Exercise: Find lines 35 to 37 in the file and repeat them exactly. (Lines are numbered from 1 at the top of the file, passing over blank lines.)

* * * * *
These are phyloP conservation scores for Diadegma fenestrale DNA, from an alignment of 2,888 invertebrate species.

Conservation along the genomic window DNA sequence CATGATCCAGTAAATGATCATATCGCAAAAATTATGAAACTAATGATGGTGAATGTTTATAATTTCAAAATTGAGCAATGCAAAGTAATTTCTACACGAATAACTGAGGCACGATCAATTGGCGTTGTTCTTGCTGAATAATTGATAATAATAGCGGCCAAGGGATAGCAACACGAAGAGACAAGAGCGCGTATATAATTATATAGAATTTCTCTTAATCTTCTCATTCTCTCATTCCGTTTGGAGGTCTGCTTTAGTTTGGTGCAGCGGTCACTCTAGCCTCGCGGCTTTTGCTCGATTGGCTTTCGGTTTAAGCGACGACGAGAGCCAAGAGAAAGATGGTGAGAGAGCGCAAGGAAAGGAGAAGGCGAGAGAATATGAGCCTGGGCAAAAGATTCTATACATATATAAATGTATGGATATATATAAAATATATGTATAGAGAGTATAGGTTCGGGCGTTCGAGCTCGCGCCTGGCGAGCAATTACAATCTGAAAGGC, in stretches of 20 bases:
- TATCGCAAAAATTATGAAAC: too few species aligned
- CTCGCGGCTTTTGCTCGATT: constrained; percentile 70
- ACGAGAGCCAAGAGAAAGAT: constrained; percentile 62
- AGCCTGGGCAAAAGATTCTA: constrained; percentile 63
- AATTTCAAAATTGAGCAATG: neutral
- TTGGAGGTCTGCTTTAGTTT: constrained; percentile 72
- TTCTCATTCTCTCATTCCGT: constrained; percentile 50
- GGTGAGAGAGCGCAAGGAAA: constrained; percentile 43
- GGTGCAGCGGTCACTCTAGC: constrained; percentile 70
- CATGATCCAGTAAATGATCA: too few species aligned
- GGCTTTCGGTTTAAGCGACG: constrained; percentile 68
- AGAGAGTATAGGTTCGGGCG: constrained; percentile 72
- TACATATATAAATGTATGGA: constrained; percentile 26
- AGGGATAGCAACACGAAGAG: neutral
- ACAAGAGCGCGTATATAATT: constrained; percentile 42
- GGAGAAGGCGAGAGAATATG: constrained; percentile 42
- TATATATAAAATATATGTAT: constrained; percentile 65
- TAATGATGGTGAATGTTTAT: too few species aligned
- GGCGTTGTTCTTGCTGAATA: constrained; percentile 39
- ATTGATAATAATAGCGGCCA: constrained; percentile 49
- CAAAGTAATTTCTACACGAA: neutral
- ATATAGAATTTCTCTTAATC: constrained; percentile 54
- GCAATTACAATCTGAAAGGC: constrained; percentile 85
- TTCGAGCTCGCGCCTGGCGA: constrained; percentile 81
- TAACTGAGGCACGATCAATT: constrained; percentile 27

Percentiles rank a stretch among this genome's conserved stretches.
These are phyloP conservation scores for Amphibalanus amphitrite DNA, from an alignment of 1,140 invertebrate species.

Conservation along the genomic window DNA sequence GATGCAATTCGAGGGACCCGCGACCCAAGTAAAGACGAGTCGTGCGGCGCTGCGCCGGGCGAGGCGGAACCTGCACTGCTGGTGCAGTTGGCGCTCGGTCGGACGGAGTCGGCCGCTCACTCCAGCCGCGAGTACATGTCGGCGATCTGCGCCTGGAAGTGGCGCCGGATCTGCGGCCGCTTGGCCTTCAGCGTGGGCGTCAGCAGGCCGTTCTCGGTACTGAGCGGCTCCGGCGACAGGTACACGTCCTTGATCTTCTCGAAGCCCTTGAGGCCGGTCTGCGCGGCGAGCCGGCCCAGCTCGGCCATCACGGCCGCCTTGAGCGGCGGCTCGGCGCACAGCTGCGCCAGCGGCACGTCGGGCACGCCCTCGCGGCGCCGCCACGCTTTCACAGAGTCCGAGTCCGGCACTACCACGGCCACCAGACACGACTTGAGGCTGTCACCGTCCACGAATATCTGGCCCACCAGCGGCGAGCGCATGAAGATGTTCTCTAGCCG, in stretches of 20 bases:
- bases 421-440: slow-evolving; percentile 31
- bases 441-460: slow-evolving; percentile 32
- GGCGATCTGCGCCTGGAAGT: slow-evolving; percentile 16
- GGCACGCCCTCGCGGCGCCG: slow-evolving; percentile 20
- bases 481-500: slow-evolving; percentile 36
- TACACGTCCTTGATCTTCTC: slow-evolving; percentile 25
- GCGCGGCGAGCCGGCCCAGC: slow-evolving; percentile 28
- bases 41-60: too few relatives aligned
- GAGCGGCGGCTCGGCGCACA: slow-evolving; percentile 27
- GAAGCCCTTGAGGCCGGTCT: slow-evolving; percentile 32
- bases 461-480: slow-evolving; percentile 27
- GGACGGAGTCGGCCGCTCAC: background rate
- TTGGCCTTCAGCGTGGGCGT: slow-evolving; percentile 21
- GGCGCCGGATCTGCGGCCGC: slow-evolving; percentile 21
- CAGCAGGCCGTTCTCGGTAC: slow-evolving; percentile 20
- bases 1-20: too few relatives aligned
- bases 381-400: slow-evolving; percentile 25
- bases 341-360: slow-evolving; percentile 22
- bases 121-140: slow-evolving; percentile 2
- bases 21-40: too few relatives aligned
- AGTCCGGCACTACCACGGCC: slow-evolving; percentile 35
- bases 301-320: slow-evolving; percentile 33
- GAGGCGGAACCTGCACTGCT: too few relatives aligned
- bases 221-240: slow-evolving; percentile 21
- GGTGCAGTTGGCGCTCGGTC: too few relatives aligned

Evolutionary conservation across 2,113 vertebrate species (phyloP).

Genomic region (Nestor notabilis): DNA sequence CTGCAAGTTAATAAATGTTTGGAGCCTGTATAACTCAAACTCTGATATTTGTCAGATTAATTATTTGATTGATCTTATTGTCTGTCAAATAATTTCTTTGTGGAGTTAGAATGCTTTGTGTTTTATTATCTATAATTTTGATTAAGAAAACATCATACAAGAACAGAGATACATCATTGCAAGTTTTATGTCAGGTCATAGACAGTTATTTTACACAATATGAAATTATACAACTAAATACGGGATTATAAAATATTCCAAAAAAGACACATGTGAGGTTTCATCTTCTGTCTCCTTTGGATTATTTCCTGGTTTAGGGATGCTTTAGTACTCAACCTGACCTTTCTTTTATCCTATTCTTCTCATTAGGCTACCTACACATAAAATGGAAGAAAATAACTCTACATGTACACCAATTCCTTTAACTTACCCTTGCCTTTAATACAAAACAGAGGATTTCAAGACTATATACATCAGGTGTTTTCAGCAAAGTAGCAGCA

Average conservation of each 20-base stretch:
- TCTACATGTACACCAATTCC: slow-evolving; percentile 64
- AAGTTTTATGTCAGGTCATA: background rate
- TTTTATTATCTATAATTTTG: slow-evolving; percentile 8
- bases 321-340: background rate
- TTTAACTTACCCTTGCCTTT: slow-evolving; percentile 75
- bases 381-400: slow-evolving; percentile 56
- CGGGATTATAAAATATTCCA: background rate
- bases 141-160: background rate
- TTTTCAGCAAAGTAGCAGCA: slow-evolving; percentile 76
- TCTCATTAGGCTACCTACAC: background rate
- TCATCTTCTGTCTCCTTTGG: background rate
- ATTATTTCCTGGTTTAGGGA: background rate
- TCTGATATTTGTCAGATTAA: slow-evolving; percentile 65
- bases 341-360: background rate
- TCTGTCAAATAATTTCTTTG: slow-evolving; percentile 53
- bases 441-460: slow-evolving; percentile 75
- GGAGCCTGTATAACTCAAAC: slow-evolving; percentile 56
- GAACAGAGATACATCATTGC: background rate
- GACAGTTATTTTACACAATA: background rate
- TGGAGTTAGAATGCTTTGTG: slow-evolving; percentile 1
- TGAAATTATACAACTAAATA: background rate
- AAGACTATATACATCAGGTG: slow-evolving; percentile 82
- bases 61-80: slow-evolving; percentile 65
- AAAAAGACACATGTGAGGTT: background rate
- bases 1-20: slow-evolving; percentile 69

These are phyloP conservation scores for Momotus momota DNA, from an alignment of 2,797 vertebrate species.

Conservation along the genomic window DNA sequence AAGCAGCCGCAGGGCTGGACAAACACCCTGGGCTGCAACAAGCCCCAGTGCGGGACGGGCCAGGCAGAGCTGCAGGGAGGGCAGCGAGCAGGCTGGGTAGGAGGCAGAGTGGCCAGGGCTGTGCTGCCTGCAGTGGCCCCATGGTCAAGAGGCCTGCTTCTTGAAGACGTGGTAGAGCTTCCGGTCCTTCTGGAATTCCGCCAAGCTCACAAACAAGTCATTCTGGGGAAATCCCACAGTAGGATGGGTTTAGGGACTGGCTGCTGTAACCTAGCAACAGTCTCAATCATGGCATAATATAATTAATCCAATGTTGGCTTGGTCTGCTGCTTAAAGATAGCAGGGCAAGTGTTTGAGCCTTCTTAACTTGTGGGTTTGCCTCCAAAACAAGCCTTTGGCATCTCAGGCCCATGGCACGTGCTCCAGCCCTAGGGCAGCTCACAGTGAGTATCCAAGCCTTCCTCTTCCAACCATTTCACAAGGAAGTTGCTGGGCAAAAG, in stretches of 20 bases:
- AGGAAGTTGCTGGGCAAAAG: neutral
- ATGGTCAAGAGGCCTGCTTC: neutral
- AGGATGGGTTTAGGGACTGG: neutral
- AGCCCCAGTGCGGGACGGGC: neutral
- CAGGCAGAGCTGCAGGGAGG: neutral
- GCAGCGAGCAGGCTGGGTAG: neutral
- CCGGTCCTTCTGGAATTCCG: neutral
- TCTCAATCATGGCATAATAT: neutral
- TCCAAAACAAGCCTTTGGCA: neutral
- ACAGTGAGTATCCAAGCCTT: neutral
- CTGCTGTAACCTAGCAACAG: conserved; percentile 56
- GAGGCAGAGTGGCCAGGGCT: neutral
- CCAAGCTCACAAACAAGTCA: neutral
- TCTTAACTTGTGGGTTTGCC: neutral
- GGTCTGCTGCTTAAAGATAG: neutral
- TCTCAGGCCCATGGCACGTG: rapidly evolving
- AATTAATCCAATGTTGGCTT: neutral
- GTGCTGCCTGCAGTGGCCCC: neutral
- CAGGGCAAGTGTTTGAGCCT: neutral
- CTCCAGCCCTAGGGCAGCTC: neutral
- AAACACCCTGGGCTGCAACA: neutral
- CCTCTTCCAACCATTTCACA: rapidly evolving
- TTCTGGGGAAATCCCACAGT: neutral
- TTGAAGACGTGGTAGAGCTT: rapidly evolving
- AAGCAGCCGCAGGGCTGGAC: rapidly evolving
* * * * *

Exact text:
- bases 481-500: slow-evolving; percentile 36
- TACACGTCCTTGATCTTCTC: slow-evolving; percentile 25
- GCGCGGCGAGCCGGCCCAGC: slow-evolving; percentile 28